UTL faculty in the clinical departments may assume responsibilities for the care of patients to create the conditions necessary for medical research and for the teaching of medicine. Although the development and nurturing of the clinical skills necessary for patient care places demands on the time and the attention of the faculty who provide that care, appointments, reappointments and promotions will still be made primarily on the basis of scholarship and teaching.
Factors considered in assessing clinical performance may include (but are not limited to) the following:
General Clinical Proficiency: maintains up-to-date knowledge base appropriate to scope of practice; maintains current technical/procedural proficiency; applies sound diagnostic reasoning and judgment; applies sound therapeutic reasoning and judgment; applies evidence from relevant scientific studies; seeks consultation from other care providers when appropriate; maintains appropriate clinical productivity; and demonstrates reliability in meeting clinical commitments.
Communication: communicates effectively with patients and their families, physician peers, trainees, and other members of the health care team (for example, nurses, nurse practitioners, therapists, pharmacists); and maintains appropriate medical documentation.
Professionalism: treats patients with compassion and respect; serves as patient advocate (puts the patient first); shows sensitivity to cultural issues; treats physician peers, trainees, and other members of the health care team (for example, nurses, nurse practitioners, therapists, pharmacists) with respect; is available to colleagues; responds in a timely manner; and respects patient confidentiality.
Systems-Based Practice: effectively coordinates patient care within the health care system; appropriately considers cost of care in medical decision-making; participates in quality improvement activities; and demonstrates leadership in clinical program development and administration.
The UTL may include faculty members who contribute indirectly to patient care in clinical environments that heavily emphasize technology and/or a multidisciplinary approach. For example, a radiation physicist may play an integral role in treatment planning for individual oncology patients or a biomedical engineer may work closely with a surgeon or interventional cardiologist to develop and implement new treatment strategies. In such cases, factors considered in assessing clinical performance may include (but are not limited to) the applicable factors described above.
4. Respectful Workplace
The School of Medicine is committed to providing a work environment that is conducive to teaching and learning, research, the practice of medicine and patient care. Stanford’s special purposes in this regard depend on a shared commitment among all members of the community to respect each person’s worth and dignity. Because of their roles within the School of Medicine, faculty members, in particular, are expected to treat all members of the Stanford Community with civility, respect and courtesy and with an awareness of the potential impact of their behavior on staff, students, patients and other faculty members.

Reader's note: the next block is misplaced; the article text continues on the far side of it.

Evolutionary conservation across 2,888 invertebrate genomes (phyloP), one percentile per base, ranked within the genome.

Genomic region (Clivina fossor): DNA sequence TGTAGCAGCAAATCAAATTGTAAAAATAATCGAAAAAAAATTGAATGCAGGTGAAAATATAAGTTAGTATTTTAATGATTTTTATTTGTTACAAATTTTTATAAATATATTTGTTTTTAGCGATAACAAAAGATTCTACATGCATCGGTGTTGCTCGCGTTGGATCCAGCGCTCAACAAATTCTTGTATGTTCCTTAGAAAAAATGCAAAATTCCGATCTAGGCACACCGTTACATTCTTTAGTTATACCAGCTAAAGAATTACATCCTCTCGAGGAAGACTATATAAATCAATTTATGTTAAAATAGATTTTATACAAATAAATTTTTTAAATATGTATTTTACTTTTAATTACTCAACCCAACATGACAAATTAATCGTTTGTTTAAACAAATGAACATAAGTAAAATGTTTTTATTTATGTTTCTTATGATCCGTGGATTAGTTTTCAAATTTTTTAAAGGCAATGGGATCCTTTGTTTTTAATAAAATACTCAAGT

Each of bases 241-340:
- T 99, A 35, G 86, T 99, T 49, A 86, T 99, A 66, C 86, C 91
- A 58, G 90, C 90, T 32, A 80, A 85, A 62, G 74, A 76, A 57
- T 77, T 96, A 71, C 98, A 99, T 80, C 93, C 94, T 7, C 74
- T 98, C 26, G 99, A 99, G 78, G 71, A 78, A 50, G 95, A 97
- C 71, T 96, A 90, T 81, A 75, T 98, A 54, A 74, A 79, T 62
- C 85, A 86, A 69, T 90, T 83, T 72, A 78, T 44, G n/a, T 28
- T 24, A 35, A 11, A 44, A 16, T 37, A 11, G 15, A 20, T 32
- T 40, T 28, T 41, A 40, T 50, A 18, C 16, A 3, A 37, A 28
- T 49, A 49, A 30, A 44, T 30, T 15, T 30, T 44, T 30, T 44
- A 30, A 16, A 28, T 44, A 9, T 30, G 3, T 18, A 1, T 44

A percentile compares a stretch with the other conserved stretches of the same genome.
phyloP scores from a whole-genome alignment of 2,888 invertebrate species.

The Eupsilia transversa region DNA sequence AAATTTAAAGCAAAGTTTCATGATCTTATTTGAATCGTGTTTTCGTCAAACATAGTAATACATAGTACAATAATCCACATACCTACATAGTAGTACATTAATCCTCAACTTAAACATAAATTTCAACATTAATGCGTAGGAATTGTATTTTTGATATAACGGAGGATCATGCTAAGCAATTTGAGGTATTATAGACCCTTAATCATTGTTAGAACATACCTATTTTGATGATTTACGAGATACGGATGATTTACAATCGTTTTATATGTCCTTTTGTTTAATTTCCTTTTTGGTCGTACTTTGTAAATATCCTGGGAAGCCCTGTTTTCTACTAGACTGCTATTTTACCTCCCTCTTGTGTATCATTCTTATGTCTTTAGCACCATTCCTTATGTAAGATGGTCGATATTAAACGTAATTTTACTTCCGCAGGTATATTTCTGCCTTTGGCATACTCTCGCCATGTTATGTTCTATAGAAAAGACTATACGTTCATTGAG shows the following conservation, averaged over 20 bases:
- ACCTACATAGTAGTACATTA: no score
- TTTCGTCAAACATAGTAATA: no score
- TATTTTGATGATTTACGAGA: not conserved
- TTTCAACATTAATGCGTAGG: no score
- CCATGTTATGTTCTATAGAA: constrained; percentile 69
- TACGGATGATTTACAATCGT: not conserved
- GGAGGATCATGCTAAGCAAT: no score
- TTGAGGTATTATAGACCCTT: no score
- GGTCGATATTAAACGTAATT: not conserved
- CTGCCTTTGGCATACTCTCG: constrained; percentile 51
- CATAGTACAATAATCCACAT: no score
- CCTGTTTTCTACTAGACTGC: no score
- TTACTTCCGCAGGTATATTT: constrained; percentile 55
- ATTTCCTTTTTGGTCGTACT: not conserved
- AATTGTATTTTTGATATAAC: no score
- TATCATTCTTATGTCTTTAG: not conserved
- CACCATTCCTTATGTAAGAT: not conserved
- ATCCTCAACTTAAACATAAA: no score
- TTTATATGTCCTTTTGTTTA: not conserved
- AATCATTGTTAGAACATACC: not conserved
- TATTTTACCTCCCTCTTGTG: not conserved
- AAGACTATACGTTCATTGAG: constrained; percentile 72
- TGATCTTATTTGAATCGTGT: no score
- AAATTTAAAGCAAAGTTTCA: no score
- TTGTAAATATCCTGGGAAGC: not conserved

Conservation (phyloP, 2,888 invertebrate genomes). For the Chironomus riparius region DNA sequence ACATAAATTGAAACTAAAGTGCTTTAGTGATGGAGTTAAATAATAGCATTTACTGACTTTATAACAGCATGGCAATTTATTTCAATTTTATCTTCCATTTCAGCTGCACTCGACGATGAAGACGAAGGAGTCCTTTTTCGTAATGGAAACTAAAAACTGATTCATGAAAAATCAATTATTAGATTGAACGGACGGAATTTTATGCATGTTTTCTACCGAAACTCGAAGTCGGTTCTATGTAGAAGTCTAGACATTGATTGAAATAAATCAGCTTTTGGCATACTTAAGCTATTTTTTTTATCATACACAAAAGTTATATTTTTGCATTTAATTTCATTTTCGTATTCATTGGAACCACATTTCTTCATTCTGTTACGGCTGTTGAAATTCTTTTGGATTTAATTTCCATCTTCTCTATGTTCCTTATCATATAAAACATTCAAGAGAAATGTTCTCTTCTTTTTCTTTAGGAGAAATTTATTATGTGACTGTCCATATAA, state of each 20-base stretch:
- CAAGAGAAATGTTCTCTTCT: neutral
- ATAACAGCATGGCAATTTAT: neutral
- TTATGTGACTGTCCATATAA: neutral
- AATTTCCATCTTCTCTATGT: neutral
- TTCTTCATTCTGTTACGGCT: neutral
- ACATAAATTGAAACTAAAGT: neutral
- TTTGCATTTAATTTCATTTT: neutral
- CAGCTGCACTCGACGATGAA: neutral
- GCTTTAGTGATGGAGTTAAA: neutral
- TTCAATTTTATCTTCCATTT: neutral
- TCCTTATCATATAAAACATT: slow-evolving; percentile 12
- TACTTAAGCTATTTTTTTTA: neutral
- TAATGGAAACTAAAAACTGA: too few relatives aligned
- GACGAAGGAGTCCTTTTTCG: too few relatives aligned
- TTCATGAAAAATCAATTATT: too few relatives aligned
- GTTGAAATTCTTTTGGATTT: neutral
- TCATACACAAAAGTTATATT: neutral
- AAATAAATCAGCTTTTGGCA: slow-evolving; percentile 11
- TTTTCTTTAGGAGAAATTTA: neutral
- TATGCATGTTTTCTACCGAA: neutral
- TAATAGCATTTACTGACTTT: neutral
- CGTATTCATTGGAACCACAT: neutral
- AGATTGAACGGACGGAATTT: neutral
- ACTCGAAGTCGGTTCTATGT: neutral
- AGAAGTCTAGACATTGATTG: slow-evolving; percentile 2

As detailed earlier in this section, application of criteria for evaluating the quality of scholarship, teaching and clinical care include specific expectations regarding a faculty member’s professional behavior in the workplace. They are reiterated here to emphasize their importance as factors in appointment, reappointment and promotion actions.
In scholarly activities, such factors relevant to whether the standards for scholarship have been met may include: the ability to work effectively as part of a research team; effective communication with colleagues, staff and students; and professionalism, institutional compliance and ethics
In teaching activities, such factors relevant to whether the standards for teaching have been met may include: a positive style of interaction with students; availability; professionalism; institutional compliance and ethics; effective communication skills; helpfulness in learning; and ability to work effectively as part of the teaching team.
In clinical care activities, such factors relevant to evaluation of whether the standards for clinical performance have been met may include: professionalism, institutional compliance and ethics; humanism; ability to work effectively as part of the health care team; and effective communication with colleagues, staff, students and patients.
Results from the distribution of clinical excellence and teaching evaluation forms, as well as from referee letters, will aid reviewing bodies in assessing a faculty member’s performance in the workplace.